Curling, moguls skiing, slopestyle, skeleton… not sports you would normally watch on TV, but the Winter Olympics means we get a chance to fall in love with some unusual events. Freddie Turner tells us what he’s been watching and why you should too:
With the Winter Olympics now in full flow, it is finally time for the contentious political preamble to be moved to one side and the bizarre array of ice centred sports to come out of the cold and take centre stage.
As an avid yet British sports fan, the winter Olympics isn’t a stand out on the sporting calendar however it does capture my interest perhaps if only for providing a more inviting alternative to the dire daytime TV offerings. Indeed, in the first few days a number of sports have caught the eye, so here is my unofficial guide to what I believe to be the best events the Winter Olympics have to offer and brief look at Team GB’s medal chances.
Curling in the past has bored me, I would even say I disliked it but this week has changed my viewpoint beyond recognition. Yes, it lacks the razzmatazz of figure skating and is certainly not as cool as snowboarding but it is a tactical battle and surprisingly captivating.
It has been termed ‘chess on ice’ as it prioritizes the need for pre-planned methods of attack. The teams of four take it in turns between letting the 20kg stones go and sweeping the ice to make it move towards the desired end point. With 10 legs from alternate ends the teams vie for points and retaining the ‘hammer’ (the last stone.) It really is end to end stuff!
In theory it should still bore me, much like lawn bowls does, but the slidey shoes, the at times frantic brushing and the satisfying ‘clunk’ of the stones colliding has piqued my interest. This interest may be helped by it being Team GB’s most prolific sport, its Scottish roots making it our major medal hope which is reflected by its dominance of the BBC coverage.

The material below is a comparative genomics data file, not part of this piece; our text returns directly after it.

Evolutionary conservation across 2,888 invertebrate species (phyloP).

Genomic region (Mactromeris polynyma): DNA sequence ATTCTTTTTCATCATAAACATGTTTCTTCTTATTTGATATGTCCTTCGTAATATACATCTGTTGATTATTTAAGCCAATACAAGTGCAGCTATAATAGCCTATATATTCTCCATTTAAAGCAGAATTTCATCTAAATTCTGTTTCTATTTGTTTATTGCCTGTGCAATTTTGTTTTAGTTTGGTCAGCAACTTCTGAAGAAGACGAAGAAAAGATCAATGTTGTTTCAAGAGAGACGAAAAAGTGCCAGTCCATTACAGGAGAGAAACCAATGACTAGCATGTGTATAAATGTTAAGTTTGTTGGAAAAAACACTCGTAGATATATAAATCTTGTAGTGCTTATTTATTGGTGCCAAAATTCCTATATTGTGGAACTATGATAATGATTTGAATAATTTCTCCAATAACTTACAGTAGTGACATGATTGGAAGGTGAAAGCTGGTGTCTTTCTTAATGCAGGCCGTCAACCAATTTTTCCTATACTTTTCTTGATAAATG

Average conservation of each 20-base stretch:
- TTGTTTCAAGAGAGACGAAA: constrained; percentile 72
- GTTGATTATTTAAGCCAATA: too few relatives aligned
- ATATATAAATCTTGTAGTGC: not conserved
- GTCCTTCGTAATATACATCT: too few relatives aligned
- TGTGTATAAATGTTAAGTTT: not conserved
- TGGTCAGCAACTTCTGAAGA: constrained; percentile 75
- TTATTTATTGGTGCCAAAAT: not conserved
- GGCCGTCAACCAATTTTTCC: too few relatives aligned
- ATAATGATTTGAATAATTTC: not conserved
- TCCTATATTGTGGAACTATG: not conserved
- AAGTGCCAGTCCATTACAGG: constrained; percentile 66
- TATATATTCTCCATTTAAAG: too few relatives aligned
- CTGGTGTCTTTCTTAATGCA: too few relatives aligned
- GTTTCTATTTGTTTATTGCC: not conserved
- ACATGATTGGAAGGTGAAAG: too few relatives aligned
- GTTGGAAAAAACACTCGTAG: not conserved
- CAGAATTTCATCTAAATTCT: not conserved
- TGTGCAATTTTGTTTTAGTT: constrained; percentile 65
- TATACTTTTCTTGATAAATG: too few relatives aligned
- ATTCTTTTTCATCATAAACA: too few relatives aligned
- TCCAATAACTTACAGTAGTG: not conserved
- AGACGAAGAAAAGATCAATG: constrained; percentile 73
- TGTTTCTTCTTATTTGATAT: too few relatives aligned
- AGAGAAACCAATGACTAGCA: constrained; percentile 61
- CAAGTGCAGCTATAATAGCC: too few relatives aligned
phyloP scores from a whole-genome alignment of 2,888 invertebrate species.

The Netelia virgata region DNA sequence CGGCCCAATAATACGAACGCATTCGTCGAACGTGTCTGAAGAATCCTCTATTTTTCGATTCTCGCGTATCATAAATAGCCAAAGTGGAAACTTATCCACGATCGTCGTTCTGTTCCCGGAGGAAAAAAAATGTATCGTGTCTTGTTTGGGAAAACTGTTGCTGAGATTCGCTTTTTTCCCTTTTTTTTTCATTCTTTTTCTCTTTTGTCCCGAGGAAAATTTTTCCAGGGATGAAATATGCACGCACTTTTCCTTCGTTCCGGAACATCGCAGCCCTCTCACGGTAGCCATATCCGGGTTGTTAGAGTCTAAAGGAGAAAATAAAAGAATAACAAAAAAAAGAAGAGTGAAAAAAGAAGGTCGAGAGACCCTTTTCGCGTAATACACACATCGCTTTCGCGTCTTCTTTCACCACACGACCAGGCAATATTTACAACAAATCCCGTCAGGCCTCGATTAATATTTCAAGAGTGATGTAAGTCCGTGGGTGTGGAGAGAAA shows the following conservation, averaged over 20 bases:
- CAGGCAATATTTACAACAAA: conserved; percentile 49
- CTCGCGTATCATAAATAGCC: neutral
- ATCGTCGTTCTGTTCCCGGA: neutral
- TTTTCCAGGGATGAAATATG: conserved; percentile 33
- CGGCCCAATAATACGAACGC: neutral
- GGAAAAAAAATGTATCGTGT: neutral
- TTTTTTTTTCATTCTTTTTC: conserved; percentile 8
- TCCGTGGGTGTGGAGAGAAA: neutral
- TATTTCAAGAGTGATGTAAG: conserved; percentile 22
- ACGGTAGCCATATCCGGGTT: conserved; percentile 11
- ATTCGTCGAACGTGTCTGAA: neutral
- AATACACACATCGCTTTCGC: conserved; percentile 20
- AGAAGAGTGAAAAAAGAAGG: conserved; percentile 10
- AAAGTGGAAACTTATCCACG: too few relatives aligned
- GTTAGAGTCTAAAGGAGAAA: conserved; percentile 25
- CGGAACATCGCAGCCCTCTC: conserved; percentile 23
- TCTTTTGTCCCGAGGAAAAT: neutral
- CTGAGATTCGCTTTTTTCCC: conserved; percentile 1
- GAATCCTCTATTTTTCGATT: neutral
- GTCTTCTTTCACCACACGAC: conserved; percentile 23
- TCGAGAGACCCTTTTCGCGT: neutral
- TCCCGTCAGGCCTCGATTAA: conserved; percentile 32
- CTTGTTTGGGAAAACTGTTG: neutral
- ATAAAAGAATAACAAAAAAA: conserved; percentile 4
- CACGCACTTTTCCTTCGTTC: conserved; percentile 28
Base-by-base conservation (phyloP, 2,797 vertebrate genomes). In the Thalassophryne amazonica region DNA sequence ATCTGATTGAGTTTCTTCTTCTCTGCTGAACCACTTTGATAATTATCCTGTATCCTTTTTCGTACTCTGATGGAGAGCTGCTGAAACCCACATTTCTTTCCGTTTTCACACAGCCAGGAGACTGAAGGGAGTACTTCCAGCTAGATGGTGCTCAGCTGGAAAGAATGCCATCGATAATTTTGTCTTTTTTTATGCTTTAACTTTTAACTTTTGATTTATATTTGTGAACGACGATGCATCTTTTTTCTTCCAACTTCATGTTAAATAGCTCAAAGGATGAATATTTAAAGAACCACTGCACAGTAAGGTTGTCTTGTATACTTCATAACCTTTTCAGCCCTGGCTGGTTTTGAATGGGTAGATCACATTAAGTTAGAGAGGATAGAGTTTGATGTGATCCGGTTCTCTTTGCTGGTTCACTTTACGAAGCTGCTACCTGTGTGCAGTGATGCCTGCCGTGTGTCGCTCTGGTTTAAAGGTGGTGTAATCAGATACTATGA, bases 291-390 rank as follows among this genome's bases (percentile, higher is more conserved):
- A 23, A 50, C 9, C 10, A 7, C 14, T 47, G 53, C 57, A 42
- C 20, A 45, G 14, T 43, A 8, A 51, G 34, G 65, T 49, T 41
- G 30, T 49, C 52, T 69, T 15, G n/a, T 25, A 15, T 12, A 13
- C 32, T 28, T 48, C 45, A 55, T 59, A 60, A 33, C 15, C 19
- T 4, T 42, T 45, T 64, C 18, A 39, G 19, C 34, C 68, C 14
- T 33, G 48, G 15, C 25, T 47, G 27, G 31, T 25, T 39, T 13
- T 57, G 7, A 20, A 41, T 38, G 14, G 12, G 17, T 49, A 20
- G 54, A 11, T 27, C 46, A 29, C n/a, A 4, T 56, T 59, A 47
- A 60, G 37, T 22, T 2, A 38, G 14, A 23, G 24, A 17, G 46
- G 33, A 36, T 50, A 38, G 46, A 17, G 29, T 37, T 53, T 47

In Sochi Dave Murdoch and Eve Muirhead will be hoping to lead their respective teams to glory and I for one will be there with them every slide of the way. If you have missed the curling so far do not fear, with the competition spanning 10 days, there is plenty of chance to submerge yourself in the action and get your daily dose.
Moguls skiing or ‘Bumpy jumpy’ as it has been nicknamed on Twitter has been a real highlight of the first few days in Sochi for me. Fast paced, terrifying and full of flair it has everything you want in a winter sport. Indeed it is a shame there are only two medals up for grabs and these have both been decided with Canadians Alexander Bilodeau and Justine Dufour-Lapointe the grateful recipients.
The mogul skiing naturally forms the basis of this event, with rapid knee movements and ski control required to navigate the extremely demanding bumps. This skiing is sandwiched between two jumps, where flips and tricks are required to gain extra style points and wow the spectators yet further.
How the scoring system works is a total mystery to me but basically the competitors have to look in control on the bumps, pull off two flair jumps and finish in a quick time. All of this is collated to make a number around 25 which makes no sense to the novice and the person with the highest score wins.